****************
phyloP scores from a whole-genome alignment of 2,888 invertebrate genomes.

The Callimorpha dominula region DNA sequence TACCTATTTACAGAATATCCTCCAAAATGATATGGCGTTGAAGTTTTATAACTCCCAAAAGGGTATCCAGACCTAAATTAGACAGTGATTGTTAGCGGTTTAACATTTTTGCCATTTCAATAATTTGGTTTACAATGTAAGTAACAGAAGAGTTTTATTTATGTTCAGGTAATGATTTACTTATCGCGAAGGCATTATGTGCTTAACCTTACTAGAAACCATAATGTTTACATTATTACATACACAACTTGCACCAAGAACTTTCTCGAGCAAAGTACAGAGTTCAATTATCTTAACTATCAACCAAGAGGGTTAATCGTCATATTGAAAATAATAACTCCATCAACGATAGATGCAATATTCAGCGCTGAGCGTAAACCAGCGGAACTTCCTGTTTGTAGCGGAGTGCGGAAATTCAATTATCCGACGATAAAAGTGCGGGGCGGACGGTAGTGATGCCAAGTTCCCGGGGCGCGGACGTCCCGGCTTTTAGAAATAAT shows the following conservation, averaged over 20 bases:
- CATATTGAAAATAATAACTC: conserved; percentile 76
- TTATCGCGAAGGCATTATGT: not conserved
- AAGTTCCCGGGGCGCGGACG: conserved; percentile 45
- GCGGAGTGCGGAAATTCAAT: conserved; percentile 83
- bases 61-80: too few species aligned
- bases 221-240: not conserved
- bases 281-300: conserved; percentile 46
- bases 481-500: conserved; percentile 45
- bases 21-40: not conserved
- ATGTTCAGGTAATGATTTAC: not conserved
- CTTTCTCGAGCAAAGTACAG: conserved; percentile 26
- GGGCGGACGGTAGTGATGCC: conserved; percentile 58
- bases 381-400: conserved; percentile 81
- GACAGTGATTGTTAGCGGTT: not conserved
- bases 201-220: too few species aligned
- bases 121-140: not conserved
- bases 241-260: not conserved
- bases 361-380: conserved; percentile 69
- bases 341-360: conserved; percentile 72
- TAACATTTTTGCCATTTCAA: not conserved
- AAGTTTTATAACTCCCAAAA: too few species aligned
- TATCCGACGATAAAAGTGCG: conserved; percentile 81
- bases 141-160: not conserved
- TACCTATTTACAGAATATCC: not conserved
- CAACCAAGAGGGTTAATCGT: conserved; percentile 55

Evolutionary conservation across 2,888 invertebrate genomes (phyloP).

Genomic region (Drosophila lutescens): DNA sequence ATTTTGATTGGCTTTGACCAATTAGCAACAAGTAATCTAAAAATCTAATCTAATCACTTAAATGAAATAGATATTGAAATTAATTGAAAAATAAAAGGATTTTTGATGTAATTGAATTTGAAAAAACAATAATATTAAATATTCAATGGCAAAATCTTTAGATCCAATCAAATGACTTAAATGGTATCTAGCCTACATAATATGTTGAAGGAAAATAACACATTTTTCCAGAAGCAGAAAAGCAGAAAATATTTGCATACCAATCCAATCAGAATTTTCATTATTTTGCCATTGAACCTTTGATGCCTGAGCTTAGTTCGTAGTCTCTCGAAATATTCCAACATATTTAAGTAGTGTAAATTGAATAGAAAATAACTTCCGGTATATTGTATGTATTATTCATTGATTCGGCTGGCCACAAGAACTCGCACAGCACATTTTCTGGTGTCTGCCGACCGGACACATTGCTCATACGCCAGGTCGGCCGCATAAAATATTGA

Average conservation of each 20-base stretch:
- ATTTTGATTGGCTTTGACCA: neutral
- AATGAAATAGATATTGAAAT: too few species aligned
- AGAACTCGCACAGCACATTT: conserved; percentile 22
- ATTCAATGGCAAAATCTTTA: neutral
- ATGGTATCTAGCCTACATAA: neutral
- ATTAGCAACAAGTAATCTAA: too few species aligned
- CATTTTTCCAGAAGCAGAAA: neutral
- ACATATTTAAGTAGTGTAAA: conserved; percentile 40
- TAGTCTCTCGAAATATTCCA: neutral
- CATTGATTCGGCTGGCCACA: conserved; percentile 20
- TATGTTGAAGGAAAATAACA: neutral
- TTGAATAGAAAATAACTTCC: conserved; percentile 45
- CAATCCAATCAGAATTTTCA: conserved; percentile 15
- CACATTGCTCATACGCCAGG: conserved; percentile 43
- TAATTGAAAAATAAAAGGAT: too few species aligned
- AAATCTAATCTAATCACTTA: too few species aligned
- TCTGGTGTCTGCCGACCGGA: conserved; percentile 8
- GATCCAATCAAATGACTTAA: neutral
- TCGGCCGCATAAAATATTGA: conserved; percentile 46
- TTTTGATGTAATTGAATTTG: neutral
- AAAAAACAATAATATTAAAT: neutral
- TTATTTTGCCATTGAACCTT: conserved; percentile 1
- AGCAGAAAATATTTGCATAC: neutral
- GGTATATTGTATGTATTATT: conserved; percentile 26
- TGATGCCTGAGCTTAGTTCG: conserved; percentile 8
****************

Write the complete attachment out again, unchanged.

phyloP scores from a whole-genome alignment of 2,888 invertebrate genomes.

The Callimorpha dominula region DNA sequence TACCTATTTACAGAATATCCTCCAAAATGATATGGCGTTGAAGTTTTATAACTCCCAAAAGGGTATCCAGACCTAAATTAGACAGTGATTGTTAGCGGTTTAACATTTTTGCCATTTCAATAATTTGGTTTACAATGTAAGTAACAGAAGAGTTTTATTTATGTTCAGGTAATGATTTACTTATCGCGAAGGCATTATGTGCTTAACCTTACTAGAAACCATAATGTTTACATTATTACATACACAACTTGCACCAAGAACTTTCTCGAGCAAAGTACAGAGTTCAATTATCTTAACTATCAACCAAGAGGGTTAATCGTCATATTGAAAATAATAACTCCATCAACGATAGATGCAATATTCAGCGCTGAGCGTAAACCAGCGGAACTTCCTGTTTGTAGCGGAGTGCGGAAATTCAATTATCCGACGATAAAAGTGCGGGGCGGACGGTAGTGATGCCAAGTTCCCGGGGCGCGGACGTCCCGGCTTTTAGAAATAAT shows the following conservation, averaged over 20 bases:
- CATATTGAAAATAATAACTC: conserved; percentile 76
- TTATCGCGAAGGCATTATGT: not conserved
- AAGTTCCCGGGGCGCGGACG: conserved; percentile 45
- GCGGAGTGCGGAAATTCAAT: conserved; percentile 83
- bases 61-80: too few species aligned
- bases 221-240: not conserved
- bases 281-300: conserved; percentile 46
- bases 481-500: conserved; percentile 45
- bases 21-40: not conserved
- ATGTTCAGGTAATGATTTAC: not conserved
- CTTTCTCGAGCAAAGTACAG: conserved; percentile 26
- GGGCGGACGGTAGTGATGCC: conserved; percentile 58
- bases 381-400: conserved; percentile 81
- GACAGTGATTGTTAGCGGTT: not conserved
- bases 201-220: too few species aligned
- bases 121-140: not conserved
- bases 241-260: not conserved
- bases 361-380: conserved; percentile 69
- bases 341-360: conserved; percentile 72
- TAACATTTTTGCCATTTCAA: not conserved
- AAGTTTTATAACTCCCAAAA: too few species aligned
- TATCCGACGATAAAAGTGCG: conserved; percentile 81
- bases 141-160: not conserved
- TACCTATTTACAGAATATCC: not conserved
- CAACCAAGAGGGTTAATCGT: conserved; percentile 55

Evolutionary conservation across 2,888 invertebrate genomes (phyloP).

Genomic region (Drosophila lutescens): DNA sequence ATTTTGATTGGCTTTGACCAATTAGCAACAAGTAATCTAAAAATCTAATCTAATCACTTAAATGAAATAGATATTGAAATTAATTGAAAAATAAAAGGATTTTTGATGTAATTGAATTTGAAAAAACAATAATATTAAATATTCAATGGCAAAATCTTTAGATCCAATCAAATGACTTAAATGGTATCTAGCCTACATAATATGTTGAAGGAAAATAACACATTTTTCCAGAAGCAGAAAAGCAGAAAATATTTGCATACCAATCCAATCAGAATTTTCATTATTTTGCCATTGAACCTTTGATGCCTGAGCTTAGTTCGTAGTCTCTCGAAATATTCCAACATATTTAAGTAGTGTAAATTGAATAGAAAATAACTTCCGGTATATTGTATGTATTATTCATTGATTCGGCTGGCCACAAGAACTCGCACAGCACATTTTCTGGTGTCTGCCGACCGGACACATTGCTCATACGCCAGGTCGGCCGCATAAAATATTGA

Average conservation of each 20-base stretch:
- ATTTTGATTGGCTTTGACCA: neutral
- AATGAAATAGATATTGAAAT: too few species aligned
- AGAACTCGCACAGCACATTT: conserved; percentile 22
- ATTCAATGGCAAAATCTTTA: neutral
- ATGGTATCTAGCCTACATAA: neutral
- ATTAGCAACAAGTAATCTAA: too few species aligned
- CATTTTTCCAGAAGCAGAAA: neutral
- ACATATTTAAGTAGTGTAAA: conserved; percentile 40
- TAGTCTCTCGAAATATTCCA: neutral
- CATTGATTCGGCTGGCCACA: conserved; percentile 20
- TATGTTGAAGGAAAATAACA: neutral
- TTGAATAGAAAATAACTTCC: conserved; percentile 45
- CAATCCAATCAGAATTTTCA: conserved; percentile 15
- CACATTGCTCATACGCCAGG: conserved; percentile 43
- TAATTGAAAAATAAAAGGAT: too few species aligned
- AAATCTAATCTAATCACTTA: too few species aligned
- TCTGGTGTCTGCCGACCGGA: conserved; percentile 8
- GATCCAATCAAATGACTTAA: neutral
- TCGGCCGCATAAAATATTGA: conserved; percentile 46
- TTTTGATGTAATTGAATTTG: neutral
- AAAAAACAATAATATTAAAT: neutral
- TTATTTTGCCATTGAACCTT: conserved; percentile 1
- AGCAGAAAATATTTGCATAC: neutral
- GGTATATTGTATGTATTATT: conserved; percentile 26
- TGATGCCTGAGCTTAGTTCG: conserved; percentile 8